9. Although reg 15(2) uses 'may', this is to be read as virtually obliging the exercise of the direction if its conditions are satisfied: Finance Facilities Pty Ltd v Federal Commissioner of Taxation (1971) 127 CLR 106 at 134-5; Commissioner of State Revenue v Royal Insurance Australia Ltd (1994) 126 ALR 1 at 23, 32-3. Where there has been a wrongful removal, the duty of the court to order return to the country of habitual residence is 'almost absolute': Re J (1990) 2 AC 562 at 567 per Lord Donaldson MR."
We find those submissions cogent and persuasive. Because of their very precise and detailed nature, we consider it unnecessary for us to say more than that we accept them. Accordingly, this last basis of the wife's appeal also fails, and her appeal must be dismissed.
THE HUSBAND'S APPEAL
As for the husband's appeal, it follows from what we have said in relation to the last aspect of the wife's appeal, that his appeal too should be dismissed.
At the conclusion of the hearing of the appeal we took some submissions on costs but, at the request of the Solicitor-General for New South Wales we gave leave to the Central Authority and the husband to make some further written submissions on costs, particularly the question of costs as against the Central Authority. Pursuant to that leave, counsel for the Central Authority filed some written submissions on 11 August, 1995, and answering written submissions by counsel for the husband were filed on 18 August, 1995. In determining the costs applications we have had regard to those written submissions as well as the oral submissions which were made by counsel for the husband and for the wife at the end of the hearing.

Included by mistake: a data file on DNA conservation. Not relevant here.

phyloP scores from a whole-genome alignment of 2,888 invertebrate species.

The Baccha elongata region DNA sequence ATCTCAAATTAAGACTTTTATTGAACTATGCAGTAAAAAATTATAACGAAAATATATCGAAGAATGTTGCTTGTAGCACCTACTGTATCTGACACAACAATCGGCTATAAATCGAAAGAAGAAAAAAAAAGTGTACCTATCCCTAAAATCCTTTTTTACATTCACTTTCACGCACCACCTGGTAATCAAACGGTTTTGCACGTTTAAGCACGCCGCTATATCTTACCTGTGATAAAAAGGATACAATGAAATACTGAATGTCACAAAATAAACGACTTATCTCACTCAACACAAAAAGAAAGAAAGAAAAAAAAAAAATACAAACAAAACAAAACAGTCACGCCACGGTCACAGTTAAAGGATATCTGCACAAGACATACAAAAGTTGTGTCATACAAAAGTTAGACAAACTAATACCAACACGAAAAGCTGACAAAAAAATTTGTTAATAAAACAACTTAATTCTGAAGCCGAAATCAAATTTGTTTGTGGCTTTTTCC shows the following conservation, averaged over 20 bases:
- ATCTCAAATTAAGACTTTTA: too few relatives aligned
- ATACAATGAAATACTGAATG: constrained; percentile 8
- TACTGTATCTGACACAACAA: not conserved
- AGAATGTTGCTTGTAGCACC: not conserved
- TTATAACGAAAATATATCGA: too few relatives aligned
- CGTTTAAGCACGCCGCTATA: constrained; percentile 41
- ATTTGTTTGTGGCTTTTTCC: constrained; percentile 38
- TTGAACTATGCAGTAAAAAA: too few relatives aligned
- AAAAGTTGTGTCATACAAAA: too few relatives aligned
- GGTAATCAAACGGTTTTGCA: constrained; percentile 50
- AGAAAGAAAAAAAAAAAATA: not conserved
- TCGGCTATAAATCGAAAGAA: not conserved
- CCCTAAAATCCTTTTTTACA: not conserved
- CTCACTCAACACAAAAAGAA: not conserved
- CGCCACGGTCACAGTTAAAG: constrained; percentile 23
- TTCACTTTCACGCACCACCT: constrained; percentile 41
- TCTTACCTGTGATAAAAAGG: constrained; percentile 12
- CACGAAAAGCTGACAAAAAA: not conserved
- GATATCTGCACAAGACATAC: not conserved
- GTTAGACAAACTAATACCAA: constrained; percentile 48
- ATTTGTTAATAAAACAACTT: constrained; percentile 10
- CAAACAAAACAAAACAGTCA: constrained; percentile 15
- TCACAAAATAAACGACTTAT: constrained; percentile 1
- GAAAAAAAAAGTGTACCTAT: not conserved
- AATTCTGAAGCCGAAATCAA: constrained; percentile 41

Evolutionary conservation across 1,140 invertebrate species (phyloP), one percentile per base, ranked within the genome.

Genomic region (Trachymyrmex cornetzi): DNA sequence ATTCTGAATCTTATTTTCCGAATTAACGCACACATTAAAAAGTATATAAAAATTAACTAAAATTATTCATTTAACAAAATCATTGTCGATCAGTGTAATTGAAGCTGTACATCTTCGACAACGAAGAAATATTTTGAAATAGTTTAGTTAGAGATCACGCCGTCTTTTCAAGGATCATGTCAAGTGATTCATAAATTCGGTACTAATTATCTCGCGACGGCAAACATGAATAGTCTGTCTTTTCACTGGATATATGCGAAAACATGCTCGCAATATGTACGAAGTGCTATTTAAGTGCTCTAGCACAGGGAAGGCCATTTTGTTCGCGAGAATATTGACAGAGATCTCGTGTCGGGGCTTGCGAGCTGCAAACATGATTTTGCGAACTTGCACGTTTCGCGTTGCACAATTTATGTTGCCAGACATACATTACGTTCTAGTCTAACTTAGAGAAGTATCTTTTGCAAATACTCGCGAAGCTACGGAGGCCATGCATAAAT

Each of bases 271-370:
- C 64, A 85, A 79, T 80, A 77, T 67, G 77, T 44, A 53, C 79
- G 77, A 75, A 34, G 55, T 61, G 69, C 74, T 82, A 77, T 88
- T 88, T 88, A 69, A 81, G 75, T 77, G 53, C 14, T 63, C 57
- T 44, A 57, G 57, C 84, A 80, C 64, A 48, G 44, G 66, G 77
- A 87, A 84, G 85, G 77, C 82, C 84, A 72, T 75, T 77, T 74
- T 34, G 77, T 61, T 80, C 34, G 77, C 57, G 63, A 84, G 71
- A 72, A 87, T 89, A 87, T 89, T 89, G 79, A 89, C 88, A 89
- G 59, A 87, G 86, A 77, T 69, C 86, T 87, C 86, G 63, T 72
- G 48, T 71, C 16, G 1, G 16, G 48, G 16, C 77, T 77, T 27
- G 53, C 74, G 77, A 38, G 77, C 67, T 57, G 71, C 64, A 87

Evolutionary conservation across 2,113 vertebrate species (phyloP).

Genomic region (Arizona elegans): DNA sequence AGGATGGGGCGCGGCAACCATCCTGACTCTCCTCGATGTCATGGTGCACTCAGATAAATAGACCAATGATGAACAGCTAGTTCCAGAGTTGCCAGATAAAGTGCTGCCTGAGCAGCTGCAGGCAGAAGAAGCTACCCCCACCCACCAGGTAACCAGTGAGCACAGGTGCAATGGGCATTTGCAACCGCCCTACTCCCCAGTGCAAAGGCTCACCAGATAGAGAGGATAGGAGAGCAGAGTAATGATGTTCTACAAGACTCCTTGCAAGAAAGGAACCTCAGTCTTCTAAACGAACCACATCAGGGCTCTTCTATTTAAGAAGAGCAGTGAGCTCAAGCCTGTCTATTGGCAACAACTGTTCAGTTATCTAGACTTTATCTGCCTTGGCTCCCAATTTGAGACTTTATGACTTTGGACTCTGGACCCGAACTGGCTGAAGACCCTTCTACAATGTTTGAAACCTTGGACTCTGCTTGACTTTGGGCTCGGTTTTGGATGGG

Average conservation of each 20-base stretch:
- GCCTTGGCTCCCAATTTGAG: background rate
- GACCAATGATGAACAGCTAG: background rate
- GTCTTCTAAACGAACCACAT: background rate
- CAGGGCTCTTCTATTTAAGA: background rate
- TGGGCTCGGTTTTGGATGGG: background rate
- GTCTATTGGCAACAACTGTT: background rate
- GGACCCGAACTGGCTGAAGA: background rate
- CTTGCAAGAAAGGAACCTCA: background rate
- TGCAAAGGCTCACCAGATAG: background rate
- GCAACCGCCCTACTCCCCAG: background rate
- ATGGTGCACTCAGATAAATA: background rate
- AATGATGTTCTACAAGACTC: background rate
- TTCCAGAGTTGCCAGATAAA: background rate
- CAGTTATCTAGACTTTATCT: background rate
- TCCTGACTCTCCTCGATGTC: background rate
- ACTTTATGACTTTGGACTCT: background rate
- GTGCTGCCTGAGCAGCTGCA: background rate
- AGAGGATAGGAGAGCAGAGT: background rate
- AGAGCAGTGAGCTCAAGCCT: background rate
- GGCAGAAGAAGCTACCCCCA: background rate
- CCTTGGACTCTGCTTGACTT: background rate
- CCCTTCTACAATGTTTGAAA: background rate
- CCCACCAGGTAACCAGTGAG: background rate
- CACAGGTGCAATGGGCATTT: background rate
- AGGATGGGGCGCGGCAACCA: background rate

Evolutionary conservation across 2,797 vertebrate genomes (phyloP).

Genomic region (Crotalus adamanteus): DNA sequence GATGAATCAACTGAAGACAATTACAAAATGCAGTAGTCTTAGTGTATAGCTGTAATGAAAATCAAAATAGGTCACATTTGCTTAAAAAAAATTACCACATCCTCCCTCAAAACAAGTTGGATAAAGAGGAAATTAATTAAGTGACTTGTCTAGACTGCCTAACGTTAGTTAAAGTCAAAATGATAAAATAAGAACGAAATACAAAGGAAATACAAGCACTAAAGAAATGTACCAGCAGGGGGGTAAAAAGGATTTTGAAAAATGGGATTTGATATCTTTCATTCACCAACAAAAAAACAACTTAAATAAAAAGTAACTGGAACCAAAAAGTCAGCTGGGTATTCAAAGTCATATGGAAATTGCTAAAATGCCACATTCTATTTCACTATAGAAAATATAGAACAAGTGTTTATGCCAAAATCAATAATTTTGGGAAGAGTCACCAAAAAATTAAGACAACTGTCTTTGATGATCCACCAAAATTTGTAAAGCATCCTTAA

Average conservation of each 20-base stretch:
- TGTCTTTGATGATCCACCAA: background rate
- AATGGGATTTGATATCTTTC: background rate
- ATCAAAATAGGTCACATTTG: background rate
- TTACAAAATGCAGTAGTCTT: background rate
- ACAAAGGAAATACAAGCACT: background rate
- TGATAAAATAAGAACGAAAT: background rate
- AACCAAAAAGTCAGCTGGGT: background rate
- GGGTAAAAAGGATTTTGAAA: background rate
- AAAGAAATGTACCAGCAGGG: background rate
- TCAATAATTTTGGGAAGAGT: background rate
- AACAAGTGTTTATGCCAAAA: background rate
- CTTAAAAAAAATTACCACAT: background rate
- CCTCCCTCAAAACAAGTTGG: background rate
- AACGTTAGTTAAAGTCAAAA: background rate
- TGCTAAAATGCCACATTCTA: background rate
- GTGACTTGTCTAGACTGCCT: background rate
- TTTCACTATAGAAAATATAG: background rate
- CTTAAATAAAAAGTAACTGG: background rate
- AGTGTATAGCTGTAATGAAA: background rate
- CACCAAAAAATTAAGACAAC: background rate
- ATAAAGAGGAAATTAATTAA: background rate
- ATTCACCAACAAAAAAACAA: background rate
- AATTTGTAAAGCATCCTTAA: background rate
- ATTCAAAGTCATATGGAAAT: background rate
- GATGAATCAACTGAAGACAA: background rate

Before dealing with the applications which were made for costs of the appeals, and the submissions directed to those applications, we should at once make it clear that although some reference was made at the end of the hearing to a costs order made by the trial Judge in relation to the hearing before him, and we were told that at that time consideration was being given on the husband's behalf to the question of an appeal from that order, no such appeal has, to our knowledge, been instituted, and if it has, it is certainly not before us for determination at this time. We therefore cannot and do not propose to make or attempt to make any comment or ruling upon the issue of the costs of the proceedings below. We propose to deal only with the costs of these appeals. If any opinions we express on any matters relevant to the liability in general of the Central Authority for costs have any relevance to matters arising in relation to the costs below, that may assist the parties to resolve any remaining issues about those costs without the necessity of an appeal. However, any such opinions are not intended to create any binding rule or authority in relation to any such appeal which may be instituted.
Counsel for the husband has asked that, in the event that the wife's appeal is dismissed (as it will be), the husband should have his costs of the appeal against both the appellant wife and the Central Authority. Counsel for the Central Authority, the learned Solicitor-General, seeks no order for costs in favour of the Central Authority, whatever the outcome of the appeals, but resists any order for costs against the Central Authority. Counsel for the wife sought costs against the husband if the wife's appeal succeeded, but if her appeal failed (as it has) he but faintly resisted the husband's application for costs against his client. He acknowledged there is no jurisdictional reason why an order for costs could not be made against his client, and conceded it is a matter for the discretion of the Court. When asked if he had anything to say about whether the Central Authority may be liable for costs, in view of Regulation 7 (to which submissions were directed by counsel for the husband and the Central Authority) he made the telling comment: "Well they (i.e. the Central Authority) did not bring this appeal".